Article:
Much has been promised from the potential of utilising white space spectrum, which is basically unused gaps between TV broadcast channels. The broadcast industry has fiercely resisted any intrusion into these precious frequencies over fear that TV channels would be subject to interference from unlicensed devices. But now lobbying from heavyweight technology players has convinced telecoms regulators that this spectrum is too valuable to be left unused, and TV broadcasters have relented, albeit grudgingly.
While the U.S. now leads the way in liberating white space spectrum, the U.K. is not far behind. The telecoms regulator Ofcom is apparently keen to see white space being used for new services and is encouraging U.K. operators to include the use if this spectrum, along with cellular bands, in their bids to run smart grid services in the U.K.
Some operators accepted the challenge and incorporated the use of white space technology into their proposals and it could be used to complement cellular networks when the smart grid service is deployed next year.
The use of white space for an M2M service might sound like adding unnecessary risk to what, according to those in the M2M business, is already an increasingly complex environment.
To counterbalance this risk, Glenn Collinson, co-founder of Neul, a white space technology developer, said that contracts such as the U.K. smart grid calls for guarantees that the service will cover the country's entire population, something cellular still struggles to achieve.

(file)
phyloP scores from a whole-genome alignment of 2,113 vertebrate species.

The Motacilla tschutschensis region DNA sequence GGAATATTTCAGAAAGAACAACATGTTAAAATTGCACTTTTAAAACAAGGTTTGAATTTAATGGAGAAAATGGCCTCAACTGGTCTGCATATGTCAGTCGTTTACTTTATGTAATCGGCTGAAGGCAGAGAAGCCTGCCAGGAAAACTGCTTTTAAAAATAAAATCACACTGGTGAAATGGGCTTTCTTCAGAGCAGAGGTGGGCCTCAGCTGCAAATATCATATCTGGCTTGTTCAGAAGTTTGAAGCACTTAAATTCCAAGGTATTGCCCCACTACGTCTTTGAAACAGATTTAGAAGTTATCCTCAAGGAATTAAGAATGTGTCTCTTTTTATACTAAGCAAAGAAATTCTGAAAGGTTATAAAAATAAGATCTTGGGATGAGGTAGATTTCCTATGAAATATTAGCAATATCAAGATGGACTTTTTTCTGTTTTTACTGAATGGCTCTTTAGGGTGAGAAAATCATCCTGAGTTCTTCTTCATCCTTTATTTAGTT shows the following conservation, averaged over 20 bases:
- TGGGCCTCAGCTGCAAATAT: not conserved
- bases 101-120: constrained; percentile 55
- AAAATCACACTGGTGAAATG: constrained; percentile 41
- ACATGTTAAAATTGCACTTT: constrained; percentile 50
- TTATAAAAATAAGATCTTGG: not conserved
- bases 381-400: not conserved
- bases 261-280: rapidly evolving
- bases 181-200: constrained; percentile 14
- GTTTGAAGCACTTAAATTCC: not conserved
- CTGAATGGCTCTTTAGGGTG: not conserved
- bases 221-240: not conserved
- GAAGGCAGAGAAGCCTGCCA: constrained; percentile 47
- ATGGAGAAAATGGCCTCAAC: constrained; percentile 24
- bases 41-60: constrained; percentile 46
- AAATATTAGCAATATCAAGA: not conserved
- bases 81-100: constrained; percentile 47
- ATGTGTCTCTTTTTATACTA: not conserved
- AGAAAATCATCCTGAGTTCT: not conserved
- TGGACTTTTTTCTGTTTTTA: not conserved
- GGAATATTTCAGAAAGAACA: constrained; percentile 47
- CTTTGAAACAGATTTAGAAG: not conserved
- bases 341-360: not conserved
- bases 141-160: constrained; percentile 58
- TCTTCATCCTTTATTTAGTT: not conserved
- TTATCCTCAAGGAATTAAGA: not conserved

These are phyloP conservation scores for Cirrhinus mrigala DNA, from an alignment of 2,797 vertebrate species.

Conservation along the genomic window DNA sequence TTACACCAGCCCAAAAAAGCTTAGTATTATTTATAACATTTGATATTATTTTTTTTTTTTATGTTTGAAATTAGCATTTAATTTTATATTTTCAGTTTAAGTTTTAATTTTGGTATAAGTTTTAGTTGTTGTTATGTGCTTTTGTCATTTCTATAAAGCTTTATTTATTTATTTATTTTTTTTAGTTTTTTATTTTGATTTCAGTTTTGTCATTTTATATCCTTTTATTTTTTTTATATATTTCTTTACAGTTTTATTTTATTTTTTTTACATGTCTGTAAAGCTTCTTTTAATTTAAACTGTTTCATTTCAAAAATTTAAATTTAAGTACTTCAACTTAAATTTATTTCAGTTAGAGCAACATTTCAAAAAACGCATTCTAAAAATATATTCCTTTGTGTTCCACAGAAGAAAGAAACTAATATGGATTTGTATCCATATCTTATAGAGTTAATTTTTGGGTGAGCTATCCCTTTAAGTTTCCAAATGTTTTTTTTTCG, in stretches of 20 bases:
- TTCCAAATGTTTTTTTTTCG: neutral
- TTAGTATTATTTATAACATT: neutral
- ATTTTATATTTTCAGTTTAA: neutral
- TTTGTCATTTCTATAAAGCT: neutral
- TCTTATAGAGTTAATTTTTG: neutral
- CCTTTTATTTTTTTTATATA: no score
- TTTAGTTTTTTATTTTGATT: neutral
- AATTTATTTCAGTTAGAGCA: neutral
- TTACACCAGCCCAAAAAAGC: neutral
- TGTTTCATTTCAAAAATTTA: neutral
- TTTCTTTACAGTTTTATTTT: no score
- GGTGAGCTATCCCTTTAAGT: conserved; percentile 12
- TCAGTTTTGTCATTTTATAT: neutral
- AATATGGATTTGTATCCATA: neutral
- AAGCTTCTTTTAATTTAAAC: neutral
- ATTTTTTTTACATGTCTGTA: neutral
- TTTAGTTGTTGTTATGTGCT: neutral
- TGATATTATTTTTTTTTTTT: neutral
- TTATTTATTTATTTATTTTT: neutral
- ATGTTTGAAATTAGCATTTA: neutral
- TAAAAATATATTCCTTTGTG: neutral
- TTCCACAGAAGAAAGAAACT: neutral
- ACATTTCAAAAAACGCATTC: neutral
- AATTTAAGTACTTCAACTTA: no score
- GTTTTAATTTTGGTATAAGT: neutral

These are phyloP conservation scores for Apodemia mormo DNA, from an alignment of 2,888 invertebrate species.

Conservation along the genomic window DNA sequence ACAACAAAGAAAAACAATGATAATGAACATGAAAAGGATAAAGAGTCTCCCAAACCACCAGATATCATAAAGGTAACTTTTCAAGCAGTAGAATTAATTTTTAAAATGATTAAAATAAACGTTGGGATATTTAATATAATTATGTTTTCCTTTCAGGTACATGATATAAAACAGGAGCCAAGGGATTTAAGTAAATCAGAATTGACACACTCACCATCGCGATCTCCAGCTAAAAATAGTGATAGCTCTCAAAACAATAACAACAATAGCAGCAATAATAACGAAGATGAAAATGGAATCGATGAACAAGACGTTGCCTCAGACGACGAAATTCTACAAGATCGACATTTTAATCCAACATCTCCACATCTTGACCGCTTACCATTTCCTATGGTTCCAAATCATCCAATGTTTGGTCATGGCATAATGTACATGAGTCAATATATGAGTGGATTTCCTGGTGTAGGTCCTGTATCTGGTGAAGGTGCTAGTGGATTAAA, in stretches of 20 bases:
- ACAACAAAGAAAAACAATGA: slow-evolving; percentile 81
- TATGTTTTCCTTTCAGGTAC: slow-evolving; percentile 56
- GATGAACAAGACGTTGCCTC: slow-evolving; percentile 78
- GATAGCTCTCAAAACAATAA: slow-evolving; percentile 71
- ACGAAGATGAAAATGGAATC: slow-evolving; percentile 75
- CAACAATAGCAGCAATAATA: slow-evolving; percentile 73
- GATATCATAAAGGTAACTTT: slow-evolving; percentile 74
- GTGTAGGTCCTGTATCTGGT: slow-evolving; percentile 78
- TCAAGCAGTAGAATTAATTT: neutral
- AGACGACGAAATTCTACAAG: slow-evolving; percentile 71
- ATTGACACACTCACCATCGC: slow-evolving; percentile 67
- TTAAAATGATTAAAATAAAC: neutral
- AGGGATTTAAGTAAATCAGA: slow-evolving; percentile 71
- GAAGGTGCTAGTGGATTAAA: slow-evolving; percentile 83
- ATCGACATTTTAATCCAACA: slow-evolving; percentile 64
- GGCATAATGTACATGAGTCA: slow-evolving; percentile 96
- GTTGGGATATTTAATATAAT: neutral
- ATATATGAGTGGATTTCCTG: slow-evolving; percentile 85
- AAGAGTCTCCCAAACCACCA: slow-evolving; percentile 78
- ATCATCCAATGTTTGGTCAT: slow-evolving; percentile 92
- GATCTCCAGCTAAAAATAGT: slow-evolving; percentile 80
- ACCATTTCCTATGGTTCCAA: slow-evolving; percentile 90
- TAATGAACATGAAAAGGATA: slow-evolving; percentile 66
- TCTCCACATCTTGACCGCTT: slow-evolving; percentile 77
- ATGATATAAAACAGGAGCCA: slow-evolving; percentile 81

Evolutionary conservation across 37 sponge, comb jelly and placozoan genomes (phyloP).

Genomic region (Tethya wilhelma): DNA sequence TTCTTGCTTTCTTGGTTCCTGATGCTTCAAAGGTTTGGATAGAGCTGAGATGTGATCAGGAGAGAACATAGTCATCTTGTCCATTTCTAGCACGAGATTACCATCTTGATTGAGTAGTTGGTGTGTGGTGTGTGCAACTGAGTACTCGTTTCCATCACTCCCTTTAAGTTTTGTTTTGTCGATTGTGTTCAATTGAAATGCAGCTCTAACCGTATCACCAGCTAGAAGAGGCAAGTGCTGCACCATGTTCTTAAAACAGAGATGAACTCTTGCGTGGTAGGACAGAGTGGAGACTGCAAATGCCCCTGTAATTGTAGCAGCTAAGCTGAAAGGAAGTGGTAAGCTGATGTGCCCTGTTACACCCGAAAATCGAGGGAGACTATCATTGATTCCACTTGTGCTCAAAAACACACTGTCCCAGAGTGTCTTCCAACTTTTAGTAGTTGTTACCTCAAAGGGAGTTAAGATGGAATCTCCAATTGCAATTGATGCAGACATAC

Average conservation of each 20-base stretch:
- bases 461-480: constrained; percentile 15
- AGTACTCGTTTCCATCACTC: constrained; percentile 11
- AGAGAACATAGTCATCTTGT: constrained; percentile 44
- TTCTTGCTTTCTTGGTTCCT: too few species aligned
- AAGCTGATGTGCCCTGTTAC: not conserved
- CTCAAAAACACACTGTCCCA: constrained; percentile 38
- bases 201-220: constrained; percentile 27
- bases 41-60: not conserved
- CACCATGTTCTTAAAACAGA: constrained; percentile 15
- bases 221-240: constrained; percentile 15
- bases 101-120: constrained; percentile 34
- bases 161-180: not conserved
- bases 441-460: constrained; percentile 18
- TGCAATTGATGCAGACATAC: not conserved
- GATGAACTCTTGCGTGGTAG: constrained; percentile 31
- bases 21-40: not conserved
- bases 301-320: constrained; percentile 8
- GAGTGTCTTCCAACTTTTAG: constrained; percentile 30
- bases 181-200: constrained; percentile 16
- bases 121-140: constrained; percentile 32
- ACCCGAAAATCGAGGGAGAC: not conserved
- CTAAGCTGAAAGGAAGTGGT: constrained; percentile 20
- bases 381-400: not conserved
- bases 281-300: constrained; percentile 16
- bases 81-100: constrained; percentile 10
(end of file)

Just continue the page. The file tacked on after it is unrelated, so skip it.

"The way to approach this is to use technology that is better-suited to providing coverage in remote locations in the first instance, and then migrate the coverage towards the more densely populated areas. White space is so clearly advantaged over the current licensed spectrum for use in this situation," he said.
Collinson maintains that white space doesn't cannibalise or threaten the existing mobile broadband business that big cellular operators are focused upon, and can provide them with an additional resource to make the ‘internet of things' a reality without disrupting their cellular operations.
However, a stumbling block for white space technology is the lack of an ecosystem, which is vital to lift the new technology into the mass market.
While Collinson accepts that an ecosystem will take time to build and mature, he claims--from his extensive experience with Bluetooth--that it is much easier and quicker to build an ecosystem as a private enterprise initiative rather than a regulated model.
He claims that the Weightless standard, which is being developed by a number of wireless industry players, will provide impetus to the wider use of M2M within the white space spectrum.
To help promote the use of white space a EU policy group is investigating how other European countries can follow the regulatory lead set by the U.S. and the U.K. This initiative could significantly boost the number of firms wanting to join a white space ecosystem.
Whether mobile operators want to adopt this unlicensed spectrum to offer and manage M2M services remains in question. A worry could be that maintaining connectivity is fundamental to providing M2M services, and unlicensed bands are not recognised as being the best for achieving this. --Paul